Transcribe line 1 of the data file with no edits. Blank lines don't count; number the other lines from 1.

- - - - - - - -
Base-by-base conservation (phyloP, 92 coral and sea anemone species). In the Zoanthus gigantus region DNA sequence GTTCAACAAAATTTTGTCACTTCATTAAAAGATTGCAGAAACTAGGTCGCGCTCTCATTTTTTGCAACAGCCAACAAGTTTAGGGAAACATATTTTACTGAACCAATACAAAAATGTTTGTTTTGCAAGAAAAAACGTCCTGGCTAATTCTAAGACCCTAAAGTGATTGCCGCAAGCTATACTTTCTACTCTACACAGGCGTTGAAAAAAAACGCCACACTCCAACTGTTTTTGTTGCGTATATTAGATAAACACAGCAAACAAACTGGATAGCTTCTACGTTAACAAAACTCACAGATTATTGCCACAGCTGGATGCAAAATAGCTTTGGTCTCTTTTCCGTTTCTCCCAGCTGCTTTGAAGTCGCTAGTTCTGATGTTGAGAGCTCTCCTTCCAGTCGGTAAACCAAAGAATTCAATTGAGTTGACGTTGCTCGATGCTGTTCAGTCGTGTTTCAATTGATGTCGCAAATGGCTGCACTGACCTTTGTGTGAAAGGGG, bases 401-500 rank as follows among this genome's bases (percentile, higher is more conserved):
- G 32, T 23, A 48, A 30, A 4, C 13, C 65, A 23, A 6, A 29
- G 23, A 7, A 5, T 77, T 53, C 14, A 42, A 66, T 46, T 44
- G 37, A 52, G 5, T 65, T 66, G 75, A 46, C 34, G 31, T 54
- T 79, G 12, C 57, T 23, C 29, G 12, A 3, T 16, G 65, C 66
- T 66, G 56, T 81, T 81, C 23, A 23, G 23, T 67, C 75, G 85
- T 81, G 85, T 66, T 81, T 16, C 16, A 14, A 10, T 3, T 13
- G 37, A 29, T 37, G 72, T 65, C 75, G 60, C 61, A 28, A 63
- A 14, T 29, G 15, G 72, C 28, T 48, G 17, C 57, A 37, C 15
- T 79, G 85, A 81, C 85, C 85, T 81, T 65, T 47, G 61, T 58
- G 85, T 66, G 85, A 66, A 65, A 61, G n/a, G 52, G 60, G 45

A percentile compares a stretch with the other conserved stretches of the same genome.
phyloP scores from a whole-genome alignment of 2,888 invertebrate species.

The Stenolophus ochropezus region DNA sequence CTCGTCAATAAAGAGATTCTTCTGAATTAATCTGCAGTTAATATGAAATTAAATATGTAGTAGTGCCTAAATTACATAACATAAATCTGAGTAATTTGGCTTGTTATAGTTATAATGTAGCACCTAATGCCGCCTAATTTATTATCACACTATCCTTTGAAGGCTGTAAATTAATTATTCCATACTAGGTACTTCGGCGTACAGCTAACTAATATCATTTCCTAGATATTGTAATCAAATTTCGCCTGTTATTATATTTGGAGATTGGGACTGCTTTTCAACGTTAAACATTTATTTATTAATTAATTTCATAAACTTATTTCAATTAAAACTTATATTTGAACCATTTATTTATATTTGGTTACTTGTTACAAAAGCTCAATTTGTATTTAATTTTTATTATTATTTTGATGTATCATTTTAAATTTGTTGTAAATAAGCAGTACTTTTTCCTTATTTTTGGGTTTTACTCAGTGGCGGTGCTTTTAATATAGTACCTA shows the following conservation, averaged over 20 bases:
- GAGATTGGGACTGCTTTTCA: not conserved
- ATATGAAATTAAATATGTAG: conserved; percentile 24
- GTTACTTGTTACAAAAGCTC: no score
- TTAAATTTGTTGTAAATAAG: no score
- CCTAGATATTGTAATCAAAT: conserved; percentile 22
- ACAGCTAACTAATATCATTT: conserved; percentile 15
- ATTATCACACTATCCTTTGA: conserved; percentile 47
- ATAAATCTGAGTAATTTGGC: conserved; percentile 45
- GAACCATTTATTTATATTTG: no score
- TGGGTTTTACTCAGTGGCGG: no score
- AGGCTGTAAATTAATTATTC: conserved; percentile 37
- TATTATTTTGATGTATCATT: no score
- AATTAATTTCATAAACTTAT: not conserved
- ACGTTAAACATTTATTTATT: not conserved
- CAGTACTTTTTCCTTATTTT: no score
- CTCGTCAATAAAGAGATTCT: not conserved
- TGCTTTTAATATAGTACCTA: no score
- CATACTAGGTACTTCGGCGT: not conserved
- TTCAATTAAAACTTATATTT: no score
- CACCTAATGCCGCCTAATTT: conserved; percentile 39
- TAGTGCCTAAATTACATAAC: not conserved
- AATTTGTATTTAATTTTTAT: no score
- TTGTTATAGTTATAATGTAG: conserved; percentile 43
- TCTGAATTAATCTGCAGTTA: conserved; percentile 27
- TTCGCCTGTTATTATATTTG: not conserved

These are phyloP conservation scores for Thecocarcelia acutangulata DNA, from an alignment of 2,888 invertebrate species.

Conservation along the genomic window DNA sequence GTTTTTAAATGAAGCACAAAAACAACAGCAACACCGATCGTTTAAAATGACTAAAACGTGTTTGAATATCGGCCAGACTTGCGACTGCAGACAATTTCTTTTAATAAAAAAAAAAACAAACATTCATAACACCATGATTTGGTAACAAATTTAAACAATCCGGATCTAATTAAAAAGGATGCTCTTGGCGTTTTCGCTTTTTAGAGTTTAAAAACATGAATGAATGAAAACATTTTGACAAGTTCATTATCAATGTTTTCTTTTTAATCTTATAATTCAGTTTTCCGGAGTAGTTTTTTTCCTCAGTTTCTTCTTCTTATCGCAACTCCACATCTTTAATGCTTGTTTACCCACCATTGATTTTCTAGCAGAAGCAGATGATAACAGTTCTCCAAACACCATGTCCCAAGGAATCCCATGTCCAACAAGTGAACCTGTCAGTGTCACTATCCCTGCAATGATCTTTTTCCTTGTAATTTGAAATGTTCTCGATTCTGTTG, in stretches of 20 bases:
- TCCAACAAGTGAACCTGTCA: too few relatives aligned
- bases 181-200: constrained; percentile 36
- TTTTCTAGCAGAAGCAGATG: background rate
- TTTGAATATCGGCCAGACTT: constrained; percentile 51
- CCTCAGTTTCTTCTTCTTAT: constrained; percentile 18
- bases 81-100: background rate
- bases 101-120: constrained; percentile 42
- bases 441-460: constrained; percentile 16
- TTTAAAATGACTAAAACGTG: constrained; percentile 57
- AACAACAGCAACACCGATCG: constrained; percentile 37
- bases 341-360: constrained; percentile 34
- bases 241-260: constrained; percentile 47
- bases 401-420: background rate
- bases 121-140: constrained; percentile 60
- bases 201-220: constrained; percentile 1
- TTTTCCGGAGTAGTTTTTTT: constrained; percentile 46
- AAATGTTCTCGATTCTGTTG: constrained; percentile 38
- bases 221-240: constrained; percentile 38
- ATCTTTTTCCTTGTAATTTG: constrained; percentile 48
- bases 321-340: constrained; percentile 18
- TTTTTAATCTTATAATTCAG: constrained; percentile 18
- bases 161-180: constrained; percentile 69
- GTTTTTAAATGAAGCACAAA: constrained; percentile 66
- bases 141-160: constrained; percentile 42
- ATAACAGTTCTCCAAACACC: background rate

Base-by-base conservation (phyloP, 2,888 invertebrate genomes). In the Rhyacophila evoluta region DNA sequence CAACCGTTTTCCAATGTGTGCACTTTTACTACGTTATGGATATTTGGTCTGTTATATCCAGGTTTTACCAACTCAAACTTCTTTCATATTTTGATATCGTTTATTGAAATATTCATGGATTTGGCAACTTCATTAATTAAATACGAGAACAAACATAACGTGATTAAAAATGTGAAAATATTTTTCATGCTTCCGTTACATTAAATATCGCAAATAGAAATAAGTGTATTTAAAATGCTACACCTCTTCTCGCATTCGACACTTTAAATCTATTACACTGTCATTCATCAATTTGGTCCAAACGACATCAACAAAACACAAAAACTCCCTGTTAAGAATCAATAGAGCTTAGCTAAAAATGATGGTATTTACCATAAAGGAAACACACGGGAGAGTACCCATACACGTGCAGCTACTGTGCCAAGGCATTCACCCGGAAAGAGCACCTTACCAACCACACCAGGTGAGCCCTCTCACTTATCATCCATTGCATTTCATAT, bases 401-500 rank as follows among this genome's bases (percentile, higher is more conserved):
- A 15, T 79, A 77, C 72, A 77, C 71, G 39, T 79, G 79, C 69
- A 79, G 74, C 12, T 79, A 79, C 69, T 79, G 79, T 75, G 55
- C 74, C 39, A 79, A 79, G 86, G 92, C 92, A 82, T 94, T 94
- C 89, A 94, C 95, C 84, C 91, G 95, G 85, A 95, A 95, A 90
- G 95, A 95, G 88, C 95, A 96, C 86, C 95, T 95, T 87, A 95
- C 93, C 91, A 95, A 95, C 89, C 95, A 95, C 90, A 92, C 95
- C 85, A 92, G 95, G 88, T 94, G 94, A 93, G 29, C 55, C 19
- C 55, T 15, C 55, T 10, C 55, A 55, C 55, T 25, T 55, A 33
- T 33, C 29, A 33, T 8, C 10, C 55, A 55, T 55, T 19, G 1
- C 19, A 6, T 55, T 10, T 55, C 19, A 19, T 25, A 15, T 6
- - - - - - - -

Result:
Base-by-base conservation (phyloP, 92 coral and sea anemone species). In the Zoanthus gigantus region DNA sequence GTTCAACAAAATTTTGTCACTTCATTAAAAGATTGCAGAAACTAGGTCGCGCTCTCATTTTTTGCAACAGCCAACAAGTTTAGGGAAACATATTTTACTGAACCAATACAAAAATGTTTGTTTTGCAAGAAAAAACGTCCTGGCTAATTCTAAGACCCTAAAGTGATTGCCGCAAGCTATACTTTCTACTCTACACAGGCGTTGAAAAAAAACGCCACACTCCAACTGTTTTTGTTGCGTATATTAGATAAACACAGCAAACAAACTGGATAGCTTCTACGTTAACAAAACTCACAGATTATTGCCACAGCTGGATGCAAAATAGCTTTGGTCTCTTTTCCGTTTCTCCCAGCTGCTTTGAAGTCGCTAGTTCTGATGTTGAGAGCTCTCCTTCCAGTCGGTAAACCAAAGAATTCAATTGAGTTGACGTTGCTCGATGCTGTTCAGTCGTGTTTCAATTGATGTCGCAAATGGCTGCACTGACCTTTGTGTGAAAGGGG, bases 401-500 rank as follows among this genome's bases (percentile, higher is more conserved):